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I don't have any experience to comment on the long-pull Tektro R556 brakes which come on the Kilo WT, but I have made even $15 Shimano cantilever brakes work great. I vote for the Fantom Cross.
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They are meh. I have been using my pair for a few years and and happy with them on casual bikes like my Fuji commuter. They flex a lot so they dont provide the best responsiveness for a more performance oriented bike
That's interesting, I've got them and really like them. Can't say I'd complain about their responsiveness or flex and I've got to use mine from 75+km/hr down a steep hill every day. That isn't saying they're a racing caliper, just that if you need that sort of reach, I find them very good.

Having said that, I always understood that cantilever or V-brakes were more powerful than calipers (particularly of the long reach variety), provided you set them up right. I had Avid V-brakes on my Trek520 and was happy with them.

For normal road use, I can't say the braking system should be a point of decision, they all work well. Different if you've got a specific purpose such as CX where wheels can get knocked about or bits filled with mud or ...
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Old 11-25-13, 01:42 PM   #12
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I had the same quandary a year and a half or so ago and got the Uno over the WT for the longer chainstays, since I run with a rack for commuting. I love the bike, but it needed a narrower handlebar, diff. levers, and a shorter crank, all of which I had already laying around.
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Old 11-25-13, 01:47 PM   #13
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I had the same quandary a year and a half or so ago and got the Uno over the WT for the longer chainstays, since I run with a rack for commuting. I love the bike, but it needed a narrower handlebar, diff. levers, and a shorter crank, all of which I had already laying around.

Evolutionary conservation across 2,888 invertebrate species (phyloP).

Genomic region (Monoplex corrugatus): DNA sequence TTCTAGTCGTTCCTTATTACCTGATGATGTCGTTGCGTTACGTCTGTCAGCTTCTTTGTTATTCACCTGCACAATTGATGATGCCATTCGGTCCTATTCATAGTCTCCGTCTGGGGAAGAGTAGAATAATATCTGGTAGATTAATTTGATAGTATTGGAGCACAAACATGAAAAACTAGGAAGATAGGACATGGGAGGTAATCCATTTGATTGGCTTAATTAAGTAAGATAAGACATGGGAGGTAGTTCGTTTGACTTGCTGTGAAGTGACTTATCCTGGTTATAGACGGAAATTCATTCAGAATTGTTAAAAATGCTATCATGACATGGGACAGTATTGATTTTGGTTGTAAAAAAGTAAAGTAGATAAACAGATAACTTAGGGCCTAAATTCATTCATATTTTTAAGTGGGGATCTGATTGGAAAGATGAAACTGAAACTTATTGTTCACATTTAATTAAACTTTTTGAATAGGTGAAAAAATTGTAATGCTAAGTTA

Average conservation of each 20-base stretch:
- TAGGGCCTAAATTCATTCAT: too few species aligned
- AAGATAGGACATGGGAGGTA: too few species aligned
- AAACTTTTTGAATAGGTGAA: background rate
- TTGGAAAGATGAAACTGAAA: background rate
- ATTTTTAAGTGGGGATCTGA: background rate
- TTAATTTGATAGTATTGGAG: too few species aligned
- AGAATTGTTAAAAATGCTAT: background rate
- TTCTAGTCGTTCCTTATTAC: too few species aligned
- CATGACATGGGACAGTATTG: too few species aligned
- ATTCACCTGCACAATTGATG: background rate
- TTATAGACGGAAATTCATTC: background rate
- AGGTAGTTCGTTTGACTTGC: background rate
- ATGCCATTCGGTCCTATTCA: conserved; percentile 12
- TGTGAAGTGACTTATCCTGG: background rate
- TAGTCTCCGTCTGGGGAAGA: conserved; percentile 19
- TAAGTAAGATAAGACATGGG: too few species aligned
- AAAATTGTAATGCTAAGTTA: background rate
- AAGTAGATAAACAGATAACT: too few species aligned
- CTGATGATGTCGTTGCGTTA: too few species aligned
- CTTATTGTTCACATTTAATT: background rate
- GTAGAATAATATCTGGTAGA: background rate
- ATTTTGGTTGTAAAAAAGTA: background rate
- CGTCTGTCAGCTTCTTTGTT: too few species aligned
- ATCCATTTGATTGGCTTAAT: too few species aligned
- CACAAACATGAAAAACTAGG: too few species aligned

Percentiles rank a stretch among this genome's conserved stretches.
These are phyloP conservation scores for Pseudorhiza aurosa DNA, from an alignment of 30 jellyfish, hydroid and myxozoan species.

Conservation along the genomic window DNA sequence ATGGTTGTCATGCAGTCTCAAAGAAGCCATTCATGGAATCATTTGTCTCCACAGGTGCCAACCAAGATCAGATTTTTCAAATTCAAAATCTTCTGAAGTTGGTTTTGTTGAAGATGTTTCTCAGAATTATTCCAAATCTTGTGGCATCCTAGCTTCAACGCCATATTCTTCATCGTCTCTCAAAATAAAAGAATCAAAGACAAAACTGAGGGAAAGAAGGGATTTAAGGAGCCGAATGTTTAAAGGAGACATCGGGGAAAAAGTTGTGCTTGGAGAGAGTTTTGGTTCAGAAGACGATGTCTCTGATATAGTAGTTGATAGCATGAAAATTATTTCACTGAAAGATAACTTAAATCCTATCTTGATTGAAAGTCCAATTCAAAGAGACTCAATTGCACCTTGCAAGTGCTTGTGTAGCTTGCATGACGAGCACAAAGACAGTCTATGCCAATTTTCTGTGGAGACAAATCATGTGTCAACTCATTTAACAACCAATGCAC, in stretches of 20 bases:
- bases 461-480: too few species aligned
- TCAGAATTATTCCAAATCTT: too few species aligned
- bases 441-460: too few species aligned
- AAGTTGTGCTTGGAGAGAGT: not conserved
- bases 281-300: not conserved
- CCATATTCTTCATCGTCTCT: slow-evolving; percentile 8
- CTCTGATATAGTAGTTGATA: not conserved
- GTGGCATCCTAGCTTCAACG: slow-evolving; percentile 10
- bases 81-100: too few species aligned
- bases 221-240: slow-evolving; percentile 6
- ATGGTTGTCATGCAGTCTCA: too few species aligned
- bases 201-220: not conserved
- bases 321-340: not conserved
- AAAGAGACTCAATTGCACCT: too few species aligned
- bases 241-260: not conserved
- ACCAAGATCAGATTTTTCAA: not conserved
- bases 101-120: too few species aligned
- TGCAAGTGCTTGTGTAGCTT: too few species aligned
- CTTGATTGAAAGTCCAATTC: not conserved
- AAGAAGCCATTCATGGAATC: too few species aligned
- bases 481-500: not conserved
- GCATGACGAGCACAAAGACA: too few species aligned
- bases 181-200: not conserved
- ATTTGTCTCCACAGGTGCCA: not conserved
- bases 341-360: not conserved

Thanks. It seems like most BD bikes need a lot of instant upgrades as soon as you get them
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Old 11-25-13, 01:52 PM   #14
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Thanks. It seems like most BD bikes need a lot of instant upgrades as soon as you get them
Except for the craptastic levers, my changes were for fit only. That and my Uno came from BikeIsland and was a scratched-up special with a few oddball parts.
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Old 11-25-13, 02:14 PM   #15
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Thought I'd mention that I'm a Twin Cities commuter and I've gotten through Minnesota winters on my Kilo TT just fine. Unless your commute consists of actually riding the entire way through unplowed snow (which is possible in some cases; you can always gear down a bit), most of the plowed streets shouldn't be a huge problem for the Kilo TT's tighter geometry.

The only thing you'd be missing out on is more clearance for fenders and such, but the fact that it hasn't even started snowing yet shows that you can get away with a track frame for a majority of the year. Between a Kilo TT and the Uno/WT, I'd pick the Kilo TT (though desired sizes may be limited). Invest in a pair of 28c Randonneurs and you should be gold.
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Old 11-26-13, 01:11 AM   #16
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Thanks. It seems like most BD bikes need a lot of instant upgrades as soon as you get them
Mate, even very expensive bikes can need lots of instant upgrades to get them right. People don't do them because they've either spent so much already they don't want to or they've swallowed the marketing bull and imagine the bike's perfect as is. Remember, a decisions made by a meeting of accountants and marketing men are unlikely to exactly match your personal needs. The more you vary from the marketing norm, the better off you are building your bike from a frame.

Besides, I find people who buy a bike and never change anything to be rather sad and unimaginative cyclists (how's THAT for being judgmental )